The Waiting Room with Nadine Graves provides a mic for the unheard. Exposing the invisible impact of the US Criminal (in)Justice System through the stories of those waiting for justice, waiting for freedom, and the professionals helping those in the wait.
In this episode, Tennesha Wood, dating coach, matchmaker podcast host, and my good friend, joins me to talk about the correlation between mass incarceration and other racially driven legal decisions that have contributed to the decline in Black marriage in America. We also talk about the importance of black families, how representation matters, and how the murder of George Floyd along with the increased racial tension and divide has impacted interracial relationships as well.
In this episode, Mary Moriarty, career Public Defender (PD) and chief of the Hennepin County PD’s Office in Minneapolis, provides a much needed perspective into the work of a PD, countering the public perception of PDs being public pretenders. Additionally Mary offers insight as to role prosecutors and judges can play in holding officers accountable and criminal system reform. Mary also talks briefly about the good trouble she’s gotten herself into speaking out about problems within the criminal system.
Until We Are All Free
On this episode, Kevin Reese, Director of Criminal Justice at Voices for Racial Justice and Founder of Until We Are All Free shares just a glimpse of who he is and what he's passionate about.
He describes what it was like grappling with the narrative that his incarceration was justified because he was considered a threat to public safety. He also talks about the Bridge, a grassroots partnership he founded while incarcerated that countered the narrative by building a bridge from prison to the community.
We Do Time Too
In this episode Alyssa Tamboura, founder of Walls to Bridges Project, shares about her organization as well as the book project that was created this past summer for system-impacted kids to maintain communication with their loved ones since in-person visits have been suspended due to COVID-19.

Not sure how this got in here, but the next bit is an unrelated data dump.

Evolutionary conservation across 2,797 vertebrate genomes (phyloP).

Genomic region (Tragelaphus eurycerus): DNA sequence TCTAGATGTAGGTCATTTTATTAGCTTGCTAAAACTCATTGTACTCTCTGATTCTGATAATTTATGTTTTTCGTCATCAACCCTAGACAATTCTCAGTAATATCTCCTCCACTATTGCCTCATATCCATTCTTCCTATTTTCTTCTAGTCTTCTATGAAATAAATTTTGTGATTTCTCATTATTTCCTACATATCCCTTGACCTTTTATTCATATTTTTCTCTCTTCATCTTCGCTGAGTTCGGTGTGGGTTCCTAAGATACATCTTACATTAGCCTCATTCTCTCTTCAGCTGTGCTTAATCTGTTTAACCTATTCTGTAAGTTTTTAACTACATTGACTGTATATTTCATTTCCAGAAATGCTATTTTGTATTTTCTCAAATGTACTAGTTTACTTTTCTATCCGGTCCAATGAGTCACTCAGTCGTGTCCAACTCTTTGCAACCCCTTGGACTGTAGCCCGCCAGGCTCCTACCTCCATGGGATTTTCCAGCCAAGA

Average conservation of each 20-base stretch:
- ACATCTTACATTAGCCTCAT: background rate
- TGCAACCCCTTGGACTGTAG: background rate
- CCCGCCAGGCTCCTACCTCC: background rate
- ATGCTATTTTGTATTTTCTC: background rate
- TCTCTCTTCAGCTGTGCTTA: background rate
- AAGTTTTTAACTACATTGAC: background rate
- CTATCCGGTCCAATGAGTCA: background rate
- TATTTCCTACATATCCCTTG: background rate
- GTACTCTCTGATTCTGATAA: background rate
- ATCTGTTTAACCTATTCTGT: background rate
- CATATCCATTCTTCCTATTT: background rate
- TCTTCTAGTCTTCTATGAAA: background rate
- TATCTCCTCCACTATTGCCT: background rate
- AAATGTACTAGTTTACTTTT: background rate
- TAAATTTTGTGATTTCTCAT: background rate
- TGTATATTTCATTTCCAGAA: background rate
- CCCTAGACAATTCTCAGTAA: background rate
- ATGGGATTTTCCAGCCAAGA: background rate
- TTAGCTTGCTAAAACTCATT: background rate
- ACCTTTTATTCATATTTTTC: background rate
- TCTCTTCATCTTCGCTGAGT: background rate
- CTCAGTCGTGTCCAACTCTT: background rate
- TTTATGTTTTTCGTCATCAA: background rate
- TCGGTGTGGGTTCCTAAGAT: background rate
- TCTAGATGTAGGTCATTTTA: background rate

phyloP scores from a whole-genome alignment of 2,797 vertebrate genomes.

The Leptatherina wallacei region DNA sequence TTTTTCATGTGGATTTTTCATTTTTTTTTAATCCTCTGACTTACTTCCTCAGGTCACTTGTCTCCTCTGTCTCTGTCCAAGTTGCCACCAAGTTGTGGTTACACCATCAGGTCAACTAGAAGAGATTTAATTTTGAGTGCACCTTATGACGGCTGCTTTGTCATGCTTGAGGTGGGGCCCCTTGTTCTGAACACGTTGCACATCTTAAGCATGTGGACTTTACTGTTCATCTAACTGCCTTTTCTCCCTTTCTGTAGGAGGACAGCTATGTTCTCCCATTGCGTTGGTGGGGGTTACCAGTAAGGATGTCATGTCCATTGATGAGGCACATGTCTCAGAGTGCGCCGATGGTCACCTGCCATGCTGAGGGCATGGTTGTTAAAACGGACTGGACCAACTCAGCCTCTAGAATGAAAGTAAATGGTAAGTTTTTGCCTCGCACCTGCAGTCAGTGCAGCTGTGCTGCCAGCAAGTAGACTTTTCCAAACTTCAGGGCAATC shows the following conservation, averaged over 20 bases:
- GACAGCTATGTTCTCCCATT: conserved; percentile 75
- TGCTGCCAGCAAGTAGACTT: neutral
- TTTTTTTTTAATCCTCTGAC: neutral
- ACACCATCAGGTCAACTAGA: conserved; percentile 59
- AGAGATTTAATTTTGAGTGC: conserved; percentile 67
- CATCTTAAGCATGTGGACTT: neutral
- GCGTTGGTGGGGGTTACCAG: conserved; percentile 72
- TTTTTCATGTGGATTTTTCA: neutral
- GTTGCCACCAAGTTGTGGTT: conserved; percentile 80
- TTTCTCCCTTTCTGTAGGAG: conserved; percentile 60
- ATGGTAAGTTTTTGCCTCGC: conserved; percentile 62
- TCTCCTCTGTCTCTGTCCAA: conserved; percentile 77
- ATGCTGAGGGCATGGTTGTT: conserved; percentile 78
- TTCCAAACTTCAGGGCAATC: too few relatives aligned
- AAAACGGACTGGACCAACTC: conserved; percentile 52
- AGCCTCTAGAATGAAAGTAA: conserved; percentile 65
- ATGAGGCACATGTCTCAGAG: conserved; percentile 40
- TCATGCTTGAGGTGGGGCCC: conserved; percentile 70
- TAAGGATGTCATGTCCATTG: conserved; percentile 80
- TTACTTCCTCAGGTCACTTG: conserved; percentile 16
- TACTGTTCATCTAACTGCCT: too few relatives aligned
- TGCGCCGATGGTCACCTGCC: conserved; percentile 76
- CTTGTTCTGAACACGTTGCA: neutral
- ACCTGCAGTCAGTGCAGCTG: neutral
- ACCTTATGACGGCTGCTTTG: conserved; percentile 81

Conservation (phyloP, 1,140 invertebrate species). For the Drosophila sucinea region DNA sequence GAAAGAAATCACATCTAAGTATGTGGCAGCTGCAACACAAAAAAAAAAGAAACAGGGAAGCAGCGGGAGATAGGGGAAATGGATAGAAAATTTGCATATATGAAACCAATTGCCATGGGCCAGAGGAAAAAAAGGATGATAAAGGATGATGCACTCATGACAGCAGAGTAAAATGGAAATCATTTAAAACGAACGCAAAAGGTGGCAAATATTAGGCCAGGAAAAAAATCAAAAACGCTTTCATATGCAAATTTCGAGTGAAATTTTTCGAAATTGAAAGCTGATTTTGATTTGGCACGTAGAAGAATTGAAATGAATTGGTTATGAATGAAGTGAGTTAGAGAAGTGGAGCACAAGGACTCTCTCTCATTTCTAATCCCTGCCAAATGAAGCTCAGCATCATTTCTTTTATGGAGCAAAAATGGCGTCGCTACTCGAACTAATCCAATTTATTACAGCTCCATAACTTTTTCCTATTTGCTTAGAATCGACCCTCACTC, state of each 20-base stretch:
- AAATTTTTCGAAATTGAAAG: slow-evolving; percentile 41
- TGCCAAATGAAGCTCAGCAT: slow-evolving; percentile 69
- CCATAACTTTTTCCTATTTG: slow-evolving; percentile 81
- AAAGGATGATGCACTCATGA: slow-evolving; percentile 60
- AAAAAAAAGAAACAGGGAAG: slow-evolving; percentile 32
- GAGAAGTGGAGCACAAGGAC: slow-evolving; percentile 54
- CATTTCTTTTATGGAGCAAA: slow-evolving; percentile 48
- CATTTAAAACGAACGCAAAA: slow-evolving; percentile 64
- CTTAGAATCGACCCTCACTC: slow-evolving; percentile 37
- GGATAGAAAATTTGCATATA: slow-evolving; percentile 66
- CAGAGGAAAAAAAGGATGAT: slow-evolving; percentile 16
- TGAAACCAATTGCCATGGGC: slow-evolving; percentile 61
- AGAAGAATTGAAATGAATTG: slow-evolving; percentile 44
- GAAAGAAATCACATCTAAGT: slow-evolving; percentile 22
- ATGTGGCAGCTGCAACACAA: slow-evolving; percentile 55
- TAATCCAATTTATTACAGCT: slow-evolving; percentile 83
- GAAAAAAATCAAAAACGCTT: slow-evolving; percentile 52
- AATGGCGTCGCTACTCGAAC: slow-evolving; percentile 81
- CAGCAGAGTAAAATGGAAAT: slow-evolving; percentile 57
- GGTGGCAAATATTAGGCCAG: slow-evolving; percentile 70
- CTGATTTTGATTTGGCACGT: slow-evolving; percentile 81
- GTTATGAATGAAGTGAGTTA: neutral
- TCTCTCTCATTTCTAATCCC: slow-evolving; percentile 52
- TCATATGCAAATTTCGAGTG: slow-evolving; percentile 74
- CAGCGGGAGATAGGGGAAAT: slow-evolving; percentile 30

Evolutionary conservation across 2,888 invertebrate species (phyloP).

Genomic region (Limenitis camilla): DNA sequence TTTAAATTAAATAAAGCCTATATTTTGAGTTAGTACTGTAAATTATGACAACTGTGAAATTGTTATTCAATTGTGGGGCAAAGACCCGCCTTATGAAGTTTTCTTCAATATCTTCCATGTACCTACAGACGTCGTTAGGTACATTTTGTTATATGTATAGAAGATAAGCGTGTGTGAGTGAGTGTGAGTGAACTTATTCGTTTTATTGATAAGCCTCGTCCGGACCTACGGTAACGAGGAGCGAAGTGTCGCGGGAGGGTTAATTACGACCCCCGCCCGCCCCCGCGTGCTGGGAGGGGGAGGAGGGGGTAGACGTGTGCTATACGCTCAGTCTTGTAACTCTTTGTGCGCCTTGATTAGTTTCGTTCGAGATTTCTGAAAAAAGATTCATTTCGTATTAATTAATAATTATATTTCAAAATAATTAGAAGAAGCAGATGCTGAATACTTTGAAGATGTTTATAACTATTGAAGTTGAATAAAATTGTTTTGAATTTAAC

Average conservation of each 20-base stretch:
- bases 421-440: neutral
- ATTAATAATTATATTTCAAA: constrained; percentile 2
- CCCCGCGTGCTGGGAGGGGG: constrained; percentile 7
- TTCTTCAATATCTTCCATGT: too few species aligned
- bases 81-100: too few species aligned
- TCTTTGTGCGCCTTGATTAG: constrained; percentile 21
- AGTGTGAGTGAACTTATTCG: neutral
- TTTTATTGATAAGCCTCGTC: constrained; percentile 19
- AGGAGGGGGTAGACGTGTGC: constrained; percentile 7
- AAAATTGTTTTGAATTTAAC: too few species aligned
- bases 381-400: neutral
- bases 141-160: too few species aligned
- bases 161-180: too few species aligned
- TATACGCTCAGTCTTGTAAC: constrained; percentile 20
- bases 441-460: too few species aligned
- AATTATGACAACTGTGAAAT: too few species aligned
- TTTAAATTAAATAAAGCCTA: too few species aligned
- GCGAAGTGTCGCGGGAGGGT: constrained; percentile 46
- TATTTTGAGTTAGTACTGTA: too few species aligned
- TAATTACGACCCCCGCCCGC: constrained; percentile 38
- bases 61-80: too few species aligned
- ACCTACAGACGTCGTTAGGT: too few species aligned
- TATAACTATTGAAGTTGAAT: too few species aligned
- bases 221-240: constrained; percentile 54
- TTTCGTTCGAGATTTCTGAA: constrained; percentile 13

Alyssa also shares a powerful poem about what it was it was like waiting while her dad was gone for most of her childhood as he served nearly 13 years in Sanquentin Prison.
Pain Into Purpose
In this episode Christina Sorenson, 2019 Sorors Justice Fellow at the Juvenile Law Center shares how she has turned the pain from growing up in the foster care system into a passion for helping create space for youth caught up in the child welfare. She acknowledges that her experience was traumatizing, yet it was contrary to what Black youth, especially Black girls experience.
Righting His Wrongs
In this episode, Jorge Renaud, Regional Director of Policy and Advocacy at the organization Latino Justice, shares his powerful and thought-provoking story about grappling with the choices and circumstances that led him to serving 27 years in prison.
Since he's been out, Jorge is choosing to live a life dedicated to ending a system of locking people away in cages. All the while, Jorge is waiting to right his wrongs with his daughter, from whom he’s been estranged.
Customer ReviewsSee All
It’s about time we give a voice to families affected by the criminal justice system in America! I loved the first episode and I’m looking forward to more.
Eager to hear more
Great first episode on a much-needed topic. Can’t wait to hear more from Nadine!
Full circle moment!
Power and informative first episode Nadine, I couldn’t be more proud of you and your journey. You’re being the change you wished to see in this broken world and I have no doubt you’re about to transform lives. This message is important and so needed. Many blessings to you and I’m looking forward to tuning in for more.